Connecting to the API#

The MetalSoft uses an RPC-style API accessed over HTTP.

For a quick getting started with it use the Postman collections:

The API endpoint:#

The API endpoint is found at:

  • Admin level operations: https://<environment_hostname>/api/developer/developer

  • User level operations: https://<environment_hostname>/api/

Important

Note that the same operations on different endpoints may have different parameters and different behavior. Always check that the documentation being read is that of the endpoint being called. The URLs are the same.

Retrieving my API key and connecting to the endpoint#

Login then click on API credentials on the upper right corner.

Then click on the API key input to display your API key.

The API key can be regenerated if it is compromised by clicking the “Generate a new key” button.

API Reference#

Accessing the same API endpoints from a browser will open the API documentation:

Here is one from our demo environments:

Typically, the portal will create infrastructures and configure servers, storage and network configurations. The following is a postman collection with sample infrastructure related operations:

Authenticating to the API#

API users can use the following methods to authenticate HTTP requests:

  1. Authorization: Bearer <API_Key> header. This is the recommended method.

  2. ?verify=<user_id:signature> http query param where the signature value is calculated as a HEX digest of the MD5 sum of the body with the API key as the key. This is the most secure method as it prevents reply attacks but it is more complicated to operate. Consult the following examples and the API documentation

  3. Basic authentication, with the username and password of a user. Not recommended except when using CURL or other quick scripts.

  4. Oauth2 flow with the API key.

Note that the API key can be regenerated at any time using the UI.

Interacting with the API#

Typically, the portal will create infrastructures and configure servers, storage and network configurations. The following is a Postman collection with sample infrastructure related operations:

Authenticating to the API#

API users can use the following methods to authenticate HTTP requests:

  1. Authorization: Bearer <API_Key> header.

  2. Basic authentication, with the username and password of a user.

  3. ?verify=<user_id:signature> http query param where the signature value is calculated as a HEX digest of the MD5 sum of the body with the API key as the key. This is the most secure method as it prevents reply attacks but it is more complicated to operate. Consult the following examples and the API documentation

  4. Oauth2 flow with the API key.

Object Schemas#

Here are some MetalSoft objects and their relationships.

  • Infrastructure - A grouping of resources such as Servers, Networks and storage, usually around an application

  • Instance - A mapping to a physical server that has properties such as a server, IP addresses, hostname, drives attached etc.

  • Instance Array - A group of instances that are managed as a single entity

  • Drive - A block device that can be attached to an instance. Can be iSCSI or FC. Can be cloned from an existing volume template or be unformatted.

  • Drive Array - A group of drives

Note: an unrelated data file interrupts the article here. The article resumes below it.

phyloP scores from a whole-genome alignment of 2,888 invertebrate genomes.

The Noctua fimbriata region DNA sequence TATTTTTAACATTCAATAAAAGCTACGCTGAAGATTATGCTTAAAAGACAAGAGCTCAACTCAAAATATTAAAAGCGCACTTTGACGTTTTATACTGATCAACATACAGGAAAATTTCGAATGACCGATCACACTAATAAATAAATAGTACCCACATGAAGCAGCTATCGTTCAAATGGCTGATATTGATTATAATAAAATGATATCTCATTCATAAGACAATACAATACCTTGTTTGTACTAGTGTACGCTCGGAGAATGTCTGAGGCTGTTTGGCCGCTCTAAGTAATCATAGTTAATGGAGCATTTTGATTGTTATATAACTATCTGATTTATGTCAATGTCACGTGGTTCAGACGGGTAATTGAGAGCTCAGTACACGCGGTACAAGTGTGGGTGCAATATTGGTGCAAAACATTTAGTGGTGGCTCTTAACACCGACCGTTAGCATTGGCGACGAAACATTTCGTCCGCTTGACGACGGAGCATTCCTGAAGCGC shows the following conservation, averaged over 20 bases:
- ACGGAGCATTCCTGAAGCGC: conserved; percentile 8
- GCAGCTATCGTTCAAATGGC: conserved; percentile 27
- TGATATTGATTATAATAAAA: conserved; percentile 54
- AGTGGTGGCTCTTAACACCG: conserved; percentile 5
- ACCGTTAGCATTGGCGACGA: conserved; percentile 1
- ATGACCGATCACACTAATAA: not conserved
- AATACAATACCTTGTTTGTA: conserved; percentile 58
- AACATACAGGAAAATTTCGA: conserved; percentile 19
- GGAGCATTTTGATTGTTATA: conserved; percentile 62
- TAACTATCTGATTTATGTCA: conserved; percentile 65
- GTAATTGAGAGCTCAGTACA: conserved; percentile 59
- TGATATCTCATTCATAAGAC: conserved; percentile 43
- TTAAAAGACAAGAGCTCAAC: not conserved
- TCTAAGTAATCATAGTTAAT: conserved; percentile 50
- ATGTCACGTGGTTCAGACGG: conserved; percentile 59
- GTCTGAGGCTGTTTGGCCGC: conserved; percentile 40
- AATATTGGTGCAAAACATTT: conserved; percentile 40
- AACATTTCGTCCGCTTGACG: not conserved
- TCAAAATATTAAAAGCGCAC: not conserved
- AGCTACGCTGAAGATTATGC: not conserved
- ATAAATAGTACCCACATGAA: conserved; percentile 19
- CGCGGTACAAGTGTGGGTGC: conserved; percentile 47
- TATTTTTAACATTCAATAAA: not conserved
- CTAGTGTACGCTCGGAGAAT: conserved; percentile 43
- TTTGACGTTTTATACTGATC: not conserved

• Network - A MetalSoft specific abstract construct that informs the system how the network is to be configured. The default behavior is to map a network to a dedicated L2 network but it can be changed via Network Profiles.

  • Network Profile - A policy that defines how an instance is connected to a network. It defines one or more overlay networks (called VLANs but they can map to other implementations). It also defines which subnet pools to be used to allocate subnets and hence IPs within this network.

  • Subnet Pool - A subnet prefix out of which smaller prefixes are allocated to an L2 network

  • Subnet - A smaller prefix mapped to an L2 network from which IPs are allocated. The first IPs are usually the gateway Ips.

  • Subscriptions - Billing helper concept used to store information that can be used to charge a different price for “reserved” instances as opposed to on-demand.

IDs and labels#

Note that most of the objects use multiple forms of identification:

  1. ID such as 22, 33, which we refer to in the UI as #12. The IDs are unique auto-incremented integers and can safely be used in all programmatic contexts.

  2. Label such as my-infrastructure. These are strings that are usually unique within certain contexts. Such as a user can only have one my-infrastructure but two different users can have the same label. End-users can set these labels via the UI. Developers should use the labels carefully as overlaps may happen when managing multiple objects of multiple users.

Important

IDs are not reused. For example if the’my-infrastructure’ infrastructure is deleted and then re-created a new ID will be assigned.

  1. Subdomain such as my-infrastructure.7.us01.metalsoft.io. This is a mechanism to remove the overlap between the various labels by providing a unique identifying string. It is intended for use with human readable tools such as the CLI.

  2. Subdomain permanent such as infrastructure-704.us01.metalsoft.io. This is a string that is guarantied to be unique and often incorporates the ID.

Decrypting credentials#

All credentials in objects are encrypted and when retrieved in objects they are provided in their encrypted form to prevent accidental leaks in logs etc. Some SDKs such as the GO one provides facilities to decrypt this on the fly.

If you use the API directly you need to use the password_decrypt function to decrypt them. Provide the component of the retrieved string that is after the “:”.

Important

The user retrieving credentials must have the appropriate permissions in Users > user > Credentials access to access the passwords even if they have a role such as full admin. By default these permissions are set to false.